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Top 10 Seahawks that didn’t live up to expectation in 2022

Denver Broncos v Seattle Seahawks Photo by Tom Hauck/Getty Images

Not all heroes wear capes. In fact, some people don’t get to be heroes at all, and it’s those unfortunate souls who get featured this time around. We’re looking at the members of the Seattle Seahawks who - for whatever reason - did not live up to expectations this season.

The 10 biggest surprises of the 2022 Seahawks (negative)

Russell Wilson

It will surely be a sticking point that Wilson does not in fact play for Seattle. But he was the face of Seattle sports for 10 years, and every aspect of his departure and ensuing “season”, I personally would rank as the biggest sports surprise I’ve had to endure. Besides, we all paid attention like he was a Seahawk, perhaps even greater for some.

A not-well contained philosophical rift. A trade out of nowhere. A nine-word farewell tweet. The Seahawks twitter page trolling with a clip from Castaway. Wilson’s immediate stratospheric hype in Denver, followed immediately by very cautious optimism and a decreasing ability to tolerate his persona across the fanbase.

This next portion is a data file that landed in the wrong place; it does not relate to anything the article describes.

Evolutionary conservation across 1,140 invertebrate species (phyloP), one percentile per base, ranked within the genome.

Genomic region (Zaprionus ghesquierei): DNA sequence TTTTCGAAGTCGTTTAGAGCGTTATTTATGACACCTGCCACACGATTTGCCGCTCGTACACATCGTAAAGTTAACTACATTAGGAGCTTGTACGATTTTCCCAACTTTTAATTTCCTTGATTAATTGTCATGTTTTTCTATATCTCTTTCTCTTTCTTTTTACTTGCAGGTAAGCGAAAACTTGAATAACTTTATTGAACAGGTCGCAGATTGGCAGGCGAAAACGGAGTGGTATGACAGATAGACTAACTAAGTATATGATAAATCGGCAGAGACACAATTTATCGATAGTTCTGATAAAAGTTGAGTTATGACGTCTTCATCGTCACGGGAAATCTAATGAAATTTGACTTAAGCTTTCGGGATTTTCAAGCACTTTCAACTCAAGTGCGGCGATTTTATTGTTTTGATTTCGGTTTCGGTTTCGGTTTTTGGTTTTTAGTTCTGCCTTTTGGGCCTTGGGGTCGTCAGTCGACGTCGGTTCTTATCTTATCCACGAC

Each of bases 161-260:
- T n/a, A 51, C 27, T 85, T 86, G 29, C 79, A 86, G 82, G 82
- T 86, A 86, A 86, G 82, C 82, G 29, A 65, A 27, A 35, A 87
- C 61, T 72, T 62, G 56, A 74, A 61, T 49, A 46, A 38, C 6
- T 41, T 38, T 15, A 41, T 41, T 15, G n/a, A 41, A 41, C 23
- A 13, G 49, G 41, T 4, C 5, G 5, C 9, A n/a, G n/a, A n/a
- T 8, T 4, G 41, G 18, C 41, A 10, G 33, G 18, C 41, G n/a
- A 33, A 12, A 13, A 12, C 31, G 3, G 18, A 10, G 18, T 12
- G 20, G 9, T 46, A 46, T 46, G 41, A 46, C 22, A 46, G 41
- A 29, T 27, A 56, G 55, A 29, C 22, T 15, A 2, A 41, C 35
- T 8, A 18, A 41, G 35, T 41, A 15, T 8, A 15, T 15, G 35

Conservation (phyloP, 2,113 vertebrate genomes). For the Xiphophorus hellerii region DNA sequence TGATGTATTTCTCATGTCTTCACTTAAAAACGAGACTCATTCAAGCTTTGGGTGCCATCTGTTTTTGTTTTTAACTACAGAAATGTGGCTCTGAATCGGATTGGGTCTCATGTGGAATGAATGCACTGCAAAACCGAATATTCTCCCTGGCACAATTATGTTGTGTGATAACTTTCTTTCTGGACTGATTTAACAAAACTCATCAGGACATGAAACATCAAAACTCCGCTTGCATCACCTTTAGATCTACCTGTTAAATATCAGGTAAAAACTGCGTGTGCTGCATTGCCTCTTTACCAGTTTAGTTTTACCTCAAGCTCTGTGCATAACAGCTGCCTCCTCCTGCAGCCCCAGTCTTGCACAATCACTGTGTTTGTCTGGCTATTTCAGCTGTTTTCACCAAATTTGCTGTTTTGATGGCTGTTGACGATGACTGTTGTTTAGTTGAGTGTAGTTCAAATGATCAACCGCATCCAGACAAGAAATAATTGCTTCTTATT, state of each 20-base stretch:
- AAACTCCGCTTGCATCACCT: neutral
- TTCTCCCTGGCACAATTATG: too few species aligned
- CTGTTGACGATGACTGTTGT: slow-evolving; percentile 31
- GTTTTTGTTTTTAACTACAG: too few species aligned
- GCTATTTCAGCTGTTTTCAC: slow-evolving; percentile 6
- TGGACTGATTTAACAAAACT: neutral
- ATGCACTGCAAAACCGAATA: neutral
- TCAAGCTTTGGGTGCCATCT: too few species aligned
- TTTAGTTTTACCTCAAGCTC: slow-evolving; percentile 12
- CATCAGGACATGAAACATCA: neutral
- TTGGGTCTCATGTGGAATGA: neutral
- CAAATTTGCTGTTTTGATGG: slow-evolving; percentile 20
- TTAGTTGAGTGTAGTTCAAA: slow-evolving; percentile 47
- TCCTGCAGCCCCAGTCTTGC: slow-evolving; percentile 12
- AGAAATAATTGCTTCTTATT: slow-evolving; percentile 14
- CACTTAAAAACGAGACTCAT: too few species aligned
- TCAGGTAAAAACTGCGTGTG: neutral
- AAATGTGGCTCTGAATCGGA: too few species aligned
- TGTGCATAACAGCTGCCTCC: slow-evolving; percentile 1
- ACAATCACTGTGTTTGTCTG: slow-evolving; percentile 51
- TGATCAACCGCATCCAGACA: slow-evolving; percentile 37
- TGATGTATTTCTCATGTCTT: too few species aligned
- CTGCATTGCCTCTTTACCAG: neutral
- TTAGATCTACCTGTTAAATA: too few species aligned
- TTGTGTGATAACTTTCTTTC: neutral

All of that is before the actual bottom-10 QB play for an entire year. Wilson has managed to win zero playoff games and lose two fanbases in three years, and I did not see that coming.

Jamal Adams

The over-criticized safety gets number two on my list because of two reasons. One, it was really difficult to put anybody else this high, because they did things like step up late in the season, or weren’t a big name with expectations. Two, Adams made the first playmaker’s type of play in Week 1 against the Denver Broncos, nearly sacked Russell Wilson, and vanished for the rest of the year.

Gut-wrenchingly, unfairly, brutal.

In the one year when Adams had neither multiple injuries nor an inept play-caller, he had almost 10 sacks for this team. It has to just kill John Schneider that we never got to see this trade pan out the way it was intended.

Austin Blythe

Shane Waldron’s worst blunder of the season was vouching for Blythe, who is incredibly fun and sounds smart in the behind-the-scenes clips, so why in the world did he hand out free passes to the backfield all season?